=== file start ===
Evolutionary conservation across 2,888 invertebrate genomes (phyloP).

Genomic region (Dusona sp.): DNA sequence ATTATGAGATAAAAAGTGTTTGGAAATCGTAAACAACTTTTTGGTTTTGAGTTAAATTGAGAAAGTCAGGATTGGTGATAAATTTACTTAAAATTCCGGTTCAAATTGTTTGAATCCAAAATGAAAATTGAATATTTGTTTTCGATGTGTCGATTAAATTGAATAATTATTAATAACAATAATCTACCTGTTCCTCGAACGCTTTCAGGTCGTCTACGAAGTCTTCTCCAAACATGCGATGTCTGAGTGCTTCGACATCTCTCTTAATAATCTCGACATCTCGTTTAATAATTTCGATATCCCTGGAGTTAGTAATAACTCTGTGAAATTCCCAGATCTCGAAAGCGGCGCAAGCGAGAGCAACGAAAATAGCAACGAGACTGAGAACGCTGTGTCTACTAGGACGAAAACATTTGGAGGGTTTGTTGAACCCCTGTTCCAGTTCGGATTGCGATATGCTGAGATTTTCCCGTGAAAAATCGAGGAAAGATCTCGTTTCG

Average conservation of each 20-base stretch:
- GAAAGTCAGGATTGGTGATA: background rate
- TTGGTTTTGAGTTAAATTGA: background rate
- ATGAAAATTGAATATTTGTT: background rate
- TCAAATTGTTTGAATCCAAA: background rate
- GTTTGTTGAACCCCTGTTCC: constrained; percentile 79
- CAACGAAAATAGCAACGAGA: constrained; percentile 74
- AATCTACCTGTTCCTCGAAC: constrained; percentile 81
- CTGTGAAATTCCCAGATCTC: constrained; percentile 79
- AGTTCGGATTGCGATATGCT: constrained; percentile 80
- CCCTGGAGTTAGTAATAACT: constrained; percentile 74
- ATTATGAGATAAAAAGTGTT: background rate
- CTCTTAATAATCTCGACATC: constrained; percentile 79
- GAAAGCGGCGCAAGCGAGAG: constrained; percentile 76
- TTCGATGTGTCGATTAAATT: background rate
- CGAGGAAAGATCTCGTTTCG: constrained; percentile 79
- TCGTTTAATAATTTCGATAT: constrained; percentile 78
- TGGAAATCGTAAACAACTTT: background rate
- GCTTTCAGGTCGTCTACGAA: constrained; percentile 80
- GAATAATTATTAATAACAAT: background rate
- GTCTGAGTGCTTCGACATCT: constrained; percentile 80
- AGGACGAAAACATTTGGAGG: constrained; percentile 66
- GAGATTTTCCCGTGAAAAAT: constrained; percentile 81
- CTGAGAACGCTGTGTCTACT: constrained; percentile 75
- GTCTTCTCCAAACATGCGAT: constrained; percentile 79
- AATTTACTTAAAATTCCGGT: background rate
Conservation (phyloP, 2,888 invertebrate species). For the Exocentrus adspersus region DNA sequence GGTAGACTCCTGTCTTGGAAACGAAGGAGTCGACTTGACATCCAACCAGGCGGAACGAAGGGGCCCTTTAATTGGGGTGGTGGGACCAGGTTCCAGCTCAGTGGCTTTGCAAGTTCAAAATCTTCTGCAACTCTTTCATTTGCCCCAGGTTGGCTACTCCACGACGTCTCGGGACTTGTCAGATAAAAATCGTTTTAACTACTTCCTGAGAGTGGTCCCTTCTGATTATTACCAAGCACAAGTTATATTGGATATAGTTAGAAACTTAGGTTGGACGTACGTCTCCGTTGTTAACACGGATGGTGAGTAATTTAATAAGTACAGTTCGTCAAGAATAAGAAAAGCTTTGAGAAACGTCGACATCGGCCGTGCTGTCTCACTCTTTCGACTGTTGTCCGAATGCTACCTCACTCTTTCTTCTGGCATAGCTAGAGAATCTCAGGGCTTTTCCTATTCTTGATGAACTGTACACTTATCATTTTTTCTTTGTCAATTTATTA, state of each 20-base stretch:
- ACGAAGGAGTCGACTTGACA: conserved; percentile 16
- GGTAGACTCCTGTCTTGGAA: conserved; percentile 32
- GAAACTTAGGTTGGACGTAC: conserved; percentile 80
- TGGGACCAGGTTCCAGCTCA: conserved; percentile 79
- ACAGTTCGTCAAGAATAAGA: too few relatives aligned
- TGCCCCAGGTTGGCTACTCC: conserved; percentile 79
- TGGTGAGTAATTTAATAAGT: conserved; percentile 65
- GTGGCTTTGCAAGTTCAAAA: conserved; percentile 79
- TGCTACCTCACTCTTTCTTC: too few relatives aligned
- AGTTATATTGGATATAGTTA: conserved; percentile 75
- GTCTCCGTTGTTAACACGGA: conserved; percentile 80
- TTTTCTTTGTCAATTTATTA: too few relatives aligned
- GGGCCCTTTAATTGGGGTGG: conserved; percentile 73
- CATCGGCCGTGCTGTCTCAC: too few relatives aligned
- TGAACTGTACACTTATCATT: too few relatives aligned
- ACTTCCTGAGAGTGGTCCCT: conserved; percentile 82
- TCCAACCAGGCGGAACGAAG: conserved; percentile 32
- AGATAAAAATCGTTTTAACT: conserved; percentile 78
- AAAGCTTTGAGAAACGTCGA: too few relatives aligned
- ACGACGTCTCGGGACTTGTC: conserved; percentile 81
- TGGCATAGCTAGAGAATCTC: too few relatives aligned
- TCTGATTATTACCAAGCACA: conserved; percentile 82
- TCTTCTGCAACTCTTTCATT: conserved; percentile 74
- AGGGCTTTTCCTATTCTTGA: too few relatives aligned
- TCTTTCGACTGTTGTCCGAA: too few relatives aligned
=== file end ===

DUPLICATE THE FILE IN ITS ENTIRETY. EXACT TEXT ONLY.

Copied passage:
Evolutionary conservation across 2,888 invertebrate genomes (phyloP).

Genomic region (Dusona sp.): DNA sequence ATTATGAGATAAAAAGTGTTTGGAAATCGTAAACAACTTTTTGGTTTTGAGTTAAATTGAGAAAGTCAGGATTGGTGATAAATTTACTTAAAATTCCGGTTCAAATTGTTTGAATCCAAAATGAAAATTGAATATTTGTTTTCGATGTGTCGATTAAATTGAATAATTATTAATAACAATAATCTACCTGTTCCTCGAACGCTTTCAGGTCGTCTACGAAGTCTTCTCCAAACATGCGATGTCTGAGTGCTTCGACATCTCTCTTAATAATCTCGACATCTCGTTTAATAATTTCGATATCCCTGGAGTTAGTAATAACTCTGTGAAATTCCCAGATCTCGAAAGCGGCGCAAGCGAGAGCAACGAAAATAGCAACGAGACTGAGAACGCTGTGTCTACTAGGACGAAAACATTTGGAGGGTTTGTTGAACCCCTGTTCCAGTTCGGATTGCGATATGCTGAGATTTTCCCGTGAAAAATCGAGGAAAGATCTCGTTTCG

Average conservation of each 20-base stretch:
- GAAAGTCAGGATTGGTGATA: background rate
- TTGGTTTTGAGTTAAATTGA: background rate
- ATGAAAATTGAATATTTGTT: background rate
- TCAAATTGTTTGAATCCAAA: background rate
- GTTTGTTGAACCCCTGTTCC: constrained; percentile 79
- CAACGAAAATAGCAACGAGA: constrained; percentile 74
- AATCTACCTGTTCCTCGAAC: constrained; percentile 81
- CTGTGAAATTCCCAGATCTC: constrained; percentile 79
- AGTTCGGATTGCGATATGCT: constrained; percentile 80
- CCCTGGAGTTAGTAATAACT: constrained; percentile 74
- ATTATGAGATAAAAAGTGTT: background rate
- CTCTTAATAATCTCGACATC: constrained; percentile 79
- GAAAGCGGCGCAAGCGAGAG: constrained; percentile 76
- TTCGATGTGTCGATTAAATT: background rate
- CGAGGAAAGATCTCGTTTCG: constrained; percentile 79
- TCGTTTAATAATTTCGATAT: constrained; percentile 78
- TGGAAATCGTAAACAACTTT: background rate
- GCTTTCAGGTCGTCTACGAA: constrained; percentile 80
- GAATAATTATTAATAACAAT: background rate
- GTCTGAGTGCTTCGACATCT: constrained; percentile 80
- AGGACGAAAACATTTGGAGG: constrained; percentile 66
- GAGATTTTCCCGTGAAAAAT: constrained; percentile 81
- CTGAGAACGCTGTGTCTACT: constrained; percentile 75
- GTCTTCTCCAAACATGCGAT: constrained; percentile 79
- AATTTACTTAAAATTCCGGT: background rate
Conservation (phyloP, 2,888 invertebrate species). For the Exocentrus adspersus region DNA sequence GGTAGACTCCTGTCTTGGAAACGAAGGAGTCGACTTGACATCCAACCAGGCGGAACGAAGGGGCCCTTTAATTGGGGTGGTGGGACCAGGTTCCAGCTCAGTGGCTTTGCAAGTTCAAAATCTTCTGCAACTCTTTCATTTGCCCCAGGTTGGCTACTCCACGACGTCTCGGGACTTGTCAGATAAAAATCGTTTTAACTACTTCCTGAGAGTGGTCCCTTCTGATTATTACCAAGCACAAGTTATATTGGATATAGTTAGAAACTTAGGTTGGACGTACGTCTCCGTTGTTAACACGGATGGTGAGTAATTTAATAAGTACAGTTCGTCAAGAATAAGAAAAGCTTTGAGAAACGTCGACATCGGCCGTGCTGTCTCACTCTTTCGACTGTTGTCCGAATGCTACCTCACTCTTTCTTCTGGCATAGCTAGAGAATCTCAGGGCTTTTCCTATTCTTGATGAACTGTACACTTATCATTTTTTCTTTGTCAATTTATTA, state of each 20-base stretch:
- ACGAAGGAGTCGACTTGACA: conserved; percentile 16
- GGTAGACTCCTGTCTTGGAA: conserved; percentile 32
- GAAACTTAGGTTGGACGTAC: conserved; percentile 80
- TGGGACCAGGTTCCAGCTCA: conserved; percentile 79
- ACAGTTCGTCAAGAATAAGA: too few relatives aligned
- TGCCCCAGGTTGGCTACTCC: conserved; percentile 79
- TGGTGAGTAATTTAATAAGT: conserved; percentile 65
- GTGGCTTTGCAAGTTCAAAA: conserved; percentile 79
- TGCTACCTCACTCTTTCTTC: too few relatives aligned
- AGTTATATTGGATATAGTTA: conserved; percentile 75
- GTCTCCGTTGTTAACACGGA: conserved; percentile 80
- TTTTCTTTGTCAATTTATTA: too few relatives aligned
- GGGCCCTTTAATTGGGGTGG: conserved; percentile 73
- CATCGGCCGTGCTGTCTCAC: too few relatives aligned
- TGAACTGTACACTTATCATT: too few relatives aligned
- ACTTCCTGAGAGTGGTCCCT: conserved; percentile 82
- TCCAACCAGGCGGAACGAAG: conserved; percentile 32
- AGATAAAAATCGTTTTAACT: conserved; percentile 78
- AAAGCTTTGAGAAACGTCGA: too few relatives aligned
- ACGACGTCTCGGGACTTGTC: conserved; percentile 81
- TGGCATAGCTAGAGAATCTC: too few relatives aligned
- TCTGATTATTACCAAGCACA: conserved; percentile 82
- TCTTCTGCAACTCTTTCATT: conserved; percentile 74
- AGGGCTTTTCCTATTCTTGA: too few relatives aligned
- TCTTTCGACTGTTGTCCGAA: too few relatives aligned